Trying to fix splits in my 1963 Morris Traveller Bonnet.

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Bubblemechanic
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Trying to fix splits in my 1963 Morris Traveller Bonnet.

Post by Bubblemechanic »

Hi Guy's after spending an eternity on getting my bonnet paintwork right the first time I put the bonnet down the next day noticed 2 crack lines in the paint.
These were either side of the Bonnet catch where the bonnet return fold is slightly narrower than the rest of the front of the bonnet. I bit the bullet and stripped back the paintwork to reveal that there were 2 splits, so after a bit of tooing and froing I tried to weld up the splits with the lowest settings on my mig welder but it just kept blowing the metal away.
I kept trying even trying to use a piece of plate to put behind, Anyway my question is would using Fibre glass matting behind and folding around the return fold be strong enough to make a nice strong joint and fix my problem.
Could really use some advice I have even considered having them Brazed or Gas Welded but am worried about distortion and being the bonnet will always be on show.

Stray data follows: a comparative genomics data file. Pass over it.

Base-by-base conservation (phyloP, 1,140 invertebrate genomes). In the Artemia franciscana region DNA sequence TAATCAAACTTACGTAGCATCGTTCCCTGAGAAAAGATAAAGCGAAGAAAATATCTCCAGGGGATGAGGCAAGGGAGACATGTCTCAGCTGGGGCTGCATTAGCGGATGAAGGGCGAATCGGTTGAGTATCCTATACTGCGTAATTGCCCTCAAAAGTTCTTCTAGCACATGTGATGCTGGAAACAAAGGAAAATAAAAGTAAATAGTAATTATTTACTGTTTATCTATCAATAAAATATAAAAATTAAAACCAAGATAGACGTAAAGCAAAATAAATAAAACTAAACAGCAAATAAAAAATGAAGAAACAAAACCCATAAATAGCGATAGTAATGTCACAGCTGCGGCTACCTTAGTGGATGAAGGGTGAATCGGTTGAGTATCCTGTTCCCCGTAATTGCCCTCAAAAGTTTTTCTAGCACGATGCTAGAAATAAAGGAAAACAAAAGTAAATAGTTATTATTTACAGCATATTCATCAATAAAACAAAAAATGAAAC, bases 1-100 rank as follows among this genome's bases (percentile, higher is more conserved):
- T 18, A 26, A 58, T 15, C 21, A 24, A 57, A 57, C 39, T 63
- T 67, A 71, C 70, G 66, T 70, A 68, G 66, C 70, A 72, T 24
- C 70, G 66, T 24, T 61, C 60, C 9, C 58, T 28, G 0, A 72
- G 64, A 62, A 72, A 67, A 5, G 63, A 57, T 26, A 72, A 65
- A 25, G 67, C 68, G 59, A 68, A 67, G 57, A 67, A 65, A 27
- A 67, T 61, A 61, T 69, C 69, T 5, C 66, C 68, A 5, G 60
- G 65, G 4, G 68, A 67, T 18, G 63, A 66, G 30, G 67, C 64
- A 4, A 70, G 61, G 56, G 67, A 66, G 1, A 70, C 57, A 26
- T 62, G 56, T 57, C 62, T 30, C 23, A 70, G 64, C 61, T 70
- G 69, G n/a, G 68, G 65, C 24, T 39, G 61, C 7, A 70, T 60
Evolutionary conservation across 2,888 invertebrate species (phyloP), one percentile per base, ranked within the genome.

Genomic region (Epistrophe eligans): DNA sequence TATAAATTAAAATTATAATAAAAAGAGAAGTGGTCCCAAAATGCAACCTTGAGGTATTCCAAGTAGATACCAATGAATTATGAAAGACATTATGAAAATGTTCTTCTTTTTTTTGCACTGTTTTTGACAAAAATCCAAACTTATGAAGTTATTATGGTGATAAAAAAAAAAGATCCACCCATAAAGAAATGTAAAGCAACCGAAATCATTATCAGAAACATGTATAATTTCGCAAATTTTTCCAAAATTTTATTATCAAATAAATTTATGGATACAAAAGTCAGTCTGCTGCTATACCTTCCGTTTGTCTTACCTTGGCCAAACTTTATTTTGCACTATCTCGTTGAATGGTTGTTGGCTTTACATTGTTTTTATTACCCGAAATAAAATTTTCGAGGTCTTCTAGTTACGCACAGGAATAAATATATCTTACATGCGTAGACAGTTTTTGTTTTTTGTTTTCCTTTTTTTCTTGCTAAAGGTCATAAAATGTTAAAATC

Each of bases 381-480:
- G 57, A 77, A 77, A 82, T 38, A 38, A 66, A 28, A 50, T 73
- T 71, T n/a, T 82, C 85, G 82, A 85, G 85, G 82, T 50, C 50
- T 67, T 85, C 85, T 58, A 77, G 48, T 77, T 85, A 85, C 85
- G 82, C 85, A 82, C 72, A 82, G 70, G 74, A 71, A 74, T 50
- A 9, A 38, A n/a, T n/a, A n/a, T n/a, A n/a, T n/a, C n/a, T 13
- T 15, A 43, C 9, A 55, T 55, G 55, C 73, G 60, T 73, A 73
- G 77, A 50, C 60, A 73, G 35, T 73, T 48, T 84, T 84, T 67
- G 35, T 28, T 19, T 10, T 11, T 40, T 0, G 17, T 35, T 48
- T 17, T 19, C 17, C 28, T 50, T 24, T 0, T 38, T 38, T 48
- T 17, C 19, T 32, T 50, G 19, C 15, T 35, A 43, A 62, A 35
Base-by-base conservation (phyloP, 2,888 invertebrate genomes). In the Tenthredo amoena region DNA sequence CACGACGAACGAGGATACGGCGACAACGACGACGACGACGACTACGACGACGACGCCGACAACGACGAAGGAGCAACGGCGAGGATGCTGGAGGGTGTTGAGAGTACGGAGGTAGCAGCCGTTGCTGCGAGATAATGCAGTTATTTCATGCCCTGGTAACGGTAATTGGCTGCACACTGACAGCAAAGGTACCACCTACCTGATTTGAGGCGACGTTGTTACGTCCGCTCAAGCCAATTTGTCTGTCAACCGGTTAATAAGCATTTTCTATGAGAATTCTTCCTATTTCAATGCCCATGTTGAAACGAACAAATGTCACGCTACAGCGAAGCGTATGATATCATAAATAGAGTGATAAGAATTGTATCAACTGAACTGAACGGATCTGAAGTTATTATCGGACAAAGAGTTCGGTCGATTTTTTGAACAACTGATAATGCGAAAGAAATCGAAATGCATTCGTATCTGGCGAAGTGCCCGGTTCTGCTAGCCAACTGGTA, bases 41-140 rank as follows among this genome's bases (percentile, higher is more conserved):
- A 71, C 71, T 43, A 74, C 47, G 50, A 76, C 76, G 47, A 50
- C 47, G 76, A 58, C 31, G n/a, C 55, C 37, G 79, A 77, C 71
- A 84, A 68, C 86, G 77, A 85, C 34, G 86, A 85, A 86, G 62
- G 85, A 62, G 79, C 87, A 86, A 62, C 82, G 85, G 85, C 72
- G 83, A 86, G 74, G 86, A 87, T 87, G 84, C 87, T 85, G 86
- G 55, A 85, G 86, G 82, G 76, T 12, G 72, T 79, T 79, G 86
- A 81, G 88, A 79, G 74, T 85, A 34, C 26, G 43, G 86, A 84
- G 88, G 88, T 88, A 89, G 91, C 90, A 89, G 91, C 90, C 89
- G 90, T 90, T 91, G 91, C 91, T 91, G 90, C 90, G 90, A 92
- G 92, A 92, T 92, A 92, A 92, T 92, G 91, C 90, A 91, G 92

philthehill
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Re: Trying to fix splits in my 1963 Morris Traveller Bonnet.

Post by philthehill »

In my opinion fibre glass matting is not going to be strong enough.
You could get the cracks brazed which uses a lot less heat than welding. When brazing use a flattened piece of copper pipe clamped to the bonnet near the splits which can be used as a heat sink. With care distortion can be avoided.

mogbob
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Re: Trying to fix splits in my 1963 Morris Traveller Bonnet.

Post by mogbob »

Fibreglass repairs have their place ,providing the area concerned does not compromise structural integrity or as in this case is not in an area subject
to continuous stress.
I would continue with "pulse " welding , with your piece of brass / copper behind. It's the same technique as plug welding ( when replicating
factory spot welds ) but this time " in a straight line " as opposed to a concentrated spot.

Lowest setting on the MIG , angle the torch ( even more than for normal welding ) aiming to " hit " clean metal / fresh weld... side on.
Light finger action on the trigger..squeeze /blip the power on for a fraction of a second. As soon as you hear the sound of contact / see the
bright light , release the trigger. You shouldn't have time to say " one second " , it's that quick !

Top tip... observe the bright heat glow of the weld ,move the torch a millimetre or two along the line to be filled. The heat will dissipate and in a second or two , with your welding helmet on , you will no longer be able to see it. So the trick is to blip the torch again , just as the heat source
is fading and you can still see it. Aim for the new edge. Release quickly , repeat , repeat.

A few other pointers. Practice on some scrap first of all, you might like to experiment with the wire speed on your MIG. A little higher than normal for